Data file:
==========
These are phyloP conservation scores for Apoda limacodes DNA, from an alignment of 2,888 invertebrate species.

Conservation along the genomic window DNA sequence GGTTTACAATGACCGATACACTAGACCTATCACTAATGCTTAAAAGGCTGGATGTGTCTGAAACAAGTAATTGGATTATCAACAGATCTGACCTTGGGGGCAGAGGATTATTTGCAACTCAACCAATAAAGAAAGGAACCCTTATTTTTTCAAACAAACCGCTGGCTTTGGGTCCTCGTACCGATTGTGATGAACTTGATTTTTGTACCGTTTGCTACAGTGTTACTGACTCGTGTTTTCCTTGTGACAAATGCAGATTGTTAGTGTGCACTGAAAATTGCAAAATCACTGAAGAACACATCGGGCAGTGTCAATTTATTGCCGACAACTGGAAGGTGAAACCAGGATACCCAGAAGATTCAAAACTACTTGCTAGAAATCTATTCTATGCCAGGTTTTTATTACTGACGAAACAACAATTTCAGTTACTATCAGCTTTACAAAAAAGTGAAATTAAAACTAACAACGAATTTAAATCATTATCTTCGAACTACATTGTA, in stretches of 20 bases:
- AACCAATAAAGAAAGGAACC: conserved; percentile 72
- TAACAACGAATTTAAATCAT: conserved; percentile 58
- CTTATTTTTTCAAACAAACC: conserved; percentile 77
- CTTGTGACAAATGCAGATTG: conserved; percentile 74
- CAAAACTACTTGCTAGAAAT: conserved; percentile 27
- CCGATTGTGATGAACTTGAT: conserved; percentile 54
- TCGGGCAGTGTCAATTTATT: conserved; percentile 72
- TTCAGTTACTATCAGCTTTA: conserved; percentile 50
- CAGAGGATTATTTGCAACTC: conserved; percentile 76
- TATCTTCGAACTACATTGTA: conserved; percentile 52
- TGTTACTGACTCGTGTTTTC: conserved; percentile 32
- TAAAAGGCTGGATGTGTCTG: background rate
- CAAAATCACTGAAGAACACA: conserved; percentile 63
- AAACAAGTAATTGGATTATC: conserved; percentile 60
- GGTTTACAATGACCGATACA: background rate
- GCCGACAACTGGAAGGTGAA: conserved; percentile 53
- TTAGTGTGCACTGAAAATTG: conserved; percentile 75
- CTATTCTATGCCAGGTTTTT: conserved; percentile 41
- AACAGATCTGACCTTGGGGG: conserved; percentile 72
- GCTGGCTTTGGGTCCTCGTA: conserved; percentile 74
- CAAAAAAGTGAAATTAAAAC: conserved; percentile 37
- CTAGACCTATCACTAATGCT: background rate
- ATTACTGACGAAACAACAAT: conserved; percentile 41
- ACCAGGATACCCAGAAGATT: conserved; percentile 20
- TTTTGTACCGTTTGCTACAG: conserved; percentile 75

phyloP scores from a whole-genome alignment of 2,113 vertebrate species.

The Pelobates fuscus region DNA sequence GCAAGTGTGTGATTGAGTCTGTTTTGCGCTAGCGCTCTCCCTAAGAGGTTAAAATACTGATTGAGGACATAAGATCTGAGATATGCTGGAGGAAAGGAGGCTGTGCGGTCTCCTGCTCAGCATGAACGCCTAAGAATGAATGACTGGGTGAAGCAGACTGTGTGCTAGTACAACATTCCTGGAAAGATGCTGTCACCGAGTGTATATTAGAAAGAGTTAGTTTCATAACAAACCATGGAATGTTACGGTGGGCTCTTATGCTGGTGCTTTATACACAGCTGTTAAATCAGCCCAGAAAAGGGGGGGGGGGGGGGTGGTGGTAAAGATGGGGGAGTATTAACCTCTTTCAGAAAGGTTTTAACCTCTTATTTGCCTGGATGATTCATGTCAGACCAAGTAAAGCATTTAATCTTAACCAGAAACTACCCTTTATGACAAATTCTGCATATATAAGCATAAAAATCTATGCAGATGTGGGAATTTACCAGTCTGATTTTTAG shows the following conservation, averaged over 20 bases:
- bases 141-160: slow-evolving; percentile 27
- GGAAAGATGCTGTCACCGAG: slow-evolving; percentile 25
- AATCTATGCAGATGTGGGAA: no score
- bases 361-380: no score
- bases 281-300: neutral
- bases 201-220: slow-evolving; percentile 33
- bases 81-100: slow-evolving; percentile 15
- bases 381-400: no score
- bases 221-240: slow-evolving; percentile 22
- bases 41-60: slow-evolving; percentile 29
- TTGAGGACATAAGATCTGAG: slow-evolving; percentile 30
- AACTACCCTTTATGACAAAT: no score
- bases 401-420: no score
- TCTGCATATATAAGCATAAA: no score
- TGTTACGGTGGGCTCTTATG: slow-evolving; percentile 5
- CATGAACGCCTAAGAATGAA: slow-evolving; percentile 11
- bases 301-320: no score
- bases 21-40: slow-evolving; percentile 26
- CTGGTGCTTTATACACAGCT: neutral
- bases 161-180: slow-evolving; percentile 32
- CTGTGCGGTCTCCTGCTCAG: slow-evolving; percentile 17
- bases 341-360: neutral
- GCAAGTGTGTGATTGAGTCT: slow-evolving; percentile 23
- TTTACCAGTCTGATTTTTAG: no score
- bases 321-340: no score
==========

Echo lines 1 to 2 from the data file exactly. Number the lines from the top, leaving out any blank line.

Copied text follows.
These are phyloP conservation scores for Apoda limacodes DNA, from an alignment of 2,888 invertebrate species.

Conservation along the genomic window DNA sequence GGTTTACAATGACCGATACACTAGACCTATCACTAATGCTTAAAAGGCTGGATGTGTCTGAAACAAGTAATTGGATTATCAACAGATCTGACCTTGGGGGCAGAGGATTATTTGCAACTCAACCAATAAAGAAAGGAACCCTTATTTTTTCAAACAAACCGCTGGCTTTGGGTCCTCGTACCGATTGTGATGAACTTGATTTTTGTACCGTTTGCTACAGTGTTACTGACTCGTGTTTTCCTTGTGACAAATGCAGATTGTTAGTGTGCACTGAAAATTGCAAAATCACTGAAGAACACATCGGGCAGTGTCAATTTATTGCCGACAACTGGAAGGTGAAACCAGGATACCCAGAAGATTCAAAACTACTTGCTAGAAATCTATTCTATGCCAGGTTTTTATTACTGACGAAACAACAATTTCAGTTACTATCAGCTTTACAAAAAAGTGAAATTAAAACTAACAACGAATTTAAATCATTATCTTCGAACTACATTGTA, in stretches of 20 bases: